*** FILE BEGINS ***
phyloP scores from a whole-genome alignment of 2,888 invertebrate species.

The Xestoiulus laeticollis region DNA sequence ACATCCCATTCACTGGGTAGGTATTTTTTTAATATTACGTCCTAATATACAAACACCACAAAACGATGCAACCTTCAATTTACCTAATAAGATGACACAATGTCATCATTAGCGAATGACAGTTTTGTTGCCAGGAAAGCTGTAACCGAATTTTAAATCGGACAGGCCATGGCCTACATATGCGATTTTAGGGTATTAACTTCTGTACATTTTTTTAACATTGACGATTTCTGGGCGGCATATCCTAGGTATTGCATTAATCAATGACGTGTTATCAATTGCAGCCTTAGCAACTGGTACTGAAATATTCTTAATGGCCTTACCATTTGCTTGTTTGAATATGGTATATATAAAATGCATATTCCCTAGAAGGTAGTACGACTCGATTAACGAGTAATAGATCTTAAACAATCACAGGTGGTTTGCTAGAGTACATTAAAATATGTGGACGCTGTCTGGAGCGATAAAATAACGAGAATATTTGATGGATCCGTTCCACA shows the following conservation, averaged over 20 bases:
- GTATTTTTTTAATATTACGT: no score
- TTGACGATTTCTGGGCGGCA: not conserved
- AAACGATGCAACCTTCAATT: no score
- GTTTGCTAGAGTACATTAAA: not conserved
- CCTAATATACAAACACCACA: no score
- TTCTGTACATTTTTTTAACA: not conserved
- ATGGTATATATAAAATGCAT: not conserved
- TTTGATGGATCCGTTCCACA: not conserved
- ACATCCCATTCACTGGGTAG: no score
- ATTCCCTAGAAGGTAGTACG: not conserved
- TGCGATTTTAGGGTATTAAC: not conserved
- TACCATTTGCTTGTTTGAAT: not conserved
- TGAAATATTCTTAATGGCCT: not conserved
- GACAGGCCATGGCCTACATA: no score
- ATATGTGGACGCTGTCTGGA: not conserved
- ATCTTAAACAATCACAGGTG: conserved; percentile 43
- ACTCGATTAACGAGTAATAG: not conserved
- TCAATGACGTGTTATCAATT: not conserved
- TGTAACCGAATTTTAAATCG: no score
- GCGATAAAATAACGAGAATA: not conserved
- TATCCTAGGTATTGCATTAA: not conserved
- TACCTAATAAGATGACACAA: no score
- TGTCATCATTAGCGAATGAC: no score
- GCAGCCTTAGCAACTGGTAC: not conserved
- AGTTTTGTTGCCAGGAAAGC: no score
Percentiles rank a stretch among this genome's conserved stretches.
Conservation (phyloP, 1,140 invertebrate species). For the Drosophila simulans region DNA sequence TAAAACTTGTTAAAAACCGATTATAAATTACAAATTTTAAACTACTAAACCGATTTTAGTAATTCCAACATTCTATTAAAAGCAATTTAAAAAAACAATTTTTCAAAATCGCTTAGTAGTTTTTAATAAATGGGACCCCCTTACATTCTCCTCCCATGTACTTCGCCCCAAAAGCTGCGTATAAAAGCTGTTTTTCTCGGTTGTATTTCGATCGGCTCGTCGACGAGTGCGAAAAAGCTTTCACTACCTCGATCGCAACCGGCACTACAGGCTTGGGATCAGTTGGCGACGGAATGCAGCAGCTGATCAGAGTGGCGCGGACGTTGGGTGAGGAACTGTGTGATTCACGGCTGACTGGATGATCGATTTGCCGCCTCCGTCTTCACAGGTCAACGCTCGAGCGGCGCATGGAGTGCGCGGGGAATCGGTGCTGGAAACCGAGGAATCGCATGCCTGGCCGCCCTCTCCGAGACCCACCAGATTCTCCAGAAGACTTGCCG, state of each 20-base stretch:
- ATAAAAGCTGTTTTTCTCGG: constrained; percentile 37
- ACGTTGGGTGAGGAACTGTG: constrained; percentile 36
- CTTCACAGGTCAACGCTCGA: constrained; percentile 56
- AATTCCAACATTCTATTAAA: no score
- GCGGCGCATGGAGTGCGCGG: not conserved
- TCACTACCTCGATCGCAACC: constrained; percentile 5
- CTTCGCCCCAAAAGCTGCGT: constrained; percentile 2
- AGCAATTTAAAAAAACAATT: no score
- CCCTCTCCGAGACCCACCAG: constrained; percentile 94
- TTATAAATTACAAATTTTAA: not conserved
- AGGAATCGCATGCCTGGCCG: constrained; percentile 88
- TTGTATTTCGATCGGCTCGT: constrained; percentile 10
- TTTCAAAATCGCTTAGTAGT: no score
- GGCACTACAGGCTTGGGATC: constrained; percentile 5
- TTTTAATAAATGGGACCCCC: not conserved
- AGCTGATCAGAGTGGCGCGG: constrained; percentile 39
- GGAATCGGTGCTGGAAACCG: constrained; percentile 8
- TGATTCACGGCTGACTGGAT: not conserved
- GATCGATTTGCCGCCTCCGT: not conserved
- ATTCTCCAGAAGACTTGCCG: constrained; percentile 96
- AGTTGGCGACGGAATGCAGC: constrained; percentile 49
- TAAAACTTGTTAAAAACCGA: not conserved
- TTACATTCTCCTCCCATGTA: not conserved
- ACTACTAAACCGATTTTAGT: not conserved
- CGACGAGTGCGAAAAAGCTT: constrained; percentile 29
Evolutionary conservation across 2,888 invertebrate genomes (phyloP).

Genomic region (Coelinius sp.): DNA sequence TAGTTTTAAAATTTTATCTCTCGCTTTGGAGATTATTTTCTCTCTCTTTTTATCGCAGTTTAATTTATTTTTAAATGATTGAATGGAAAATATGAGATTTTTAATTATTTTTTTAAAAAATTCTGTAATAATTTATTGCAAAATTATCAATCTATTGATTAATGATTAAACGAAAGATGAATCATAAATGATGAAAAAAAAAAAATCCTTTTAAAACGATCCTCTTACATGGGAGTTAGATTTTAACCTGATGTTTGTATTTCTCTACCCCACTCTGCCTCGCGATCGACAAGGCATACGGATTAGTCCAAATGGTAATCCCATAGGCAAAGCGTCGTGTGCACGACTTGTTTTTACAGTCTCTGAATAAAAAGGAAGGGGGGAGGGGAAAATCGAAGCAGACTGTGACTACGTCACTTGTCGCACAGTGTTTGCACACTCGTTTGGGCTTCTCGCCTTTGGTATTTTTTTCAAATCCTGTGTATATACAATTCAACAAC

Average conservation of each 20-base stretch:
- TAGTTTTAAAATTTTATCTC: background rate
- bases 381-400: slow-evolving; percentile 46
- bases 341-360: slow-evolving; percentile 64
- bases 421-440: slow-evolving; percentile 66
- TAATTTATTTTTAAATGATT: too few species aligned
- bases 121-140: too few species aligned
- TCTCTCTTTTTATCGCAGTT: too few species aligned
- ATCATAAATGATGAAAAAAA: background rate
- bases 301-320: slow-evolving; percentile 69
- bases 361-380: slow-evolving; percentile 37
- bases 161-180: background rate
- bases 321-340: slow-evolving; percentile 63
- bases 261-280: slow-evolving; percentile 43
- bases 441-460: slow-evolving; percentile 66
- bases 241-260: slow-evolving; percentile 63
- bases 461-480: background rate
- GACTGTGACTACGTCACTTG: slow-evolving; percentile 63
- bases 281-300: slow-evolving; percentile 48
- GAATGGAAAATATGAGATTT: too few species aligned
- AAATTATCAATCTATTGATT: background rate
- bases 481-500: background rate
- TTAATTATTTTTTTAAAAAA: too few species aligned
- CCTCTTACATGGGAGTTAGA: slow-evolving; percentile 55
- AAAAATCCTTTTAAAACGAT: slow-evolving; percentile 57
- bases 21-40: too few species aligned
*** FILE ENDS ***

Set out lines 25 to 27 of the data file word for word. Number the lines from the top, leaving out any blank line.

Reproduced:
- TGTCATCATTAGCGAATGAC: no score
- GCAGCCTTAGCAACTGGTAC: not conserved
- AGTTTTGTTGCCAGGAAAGC: no score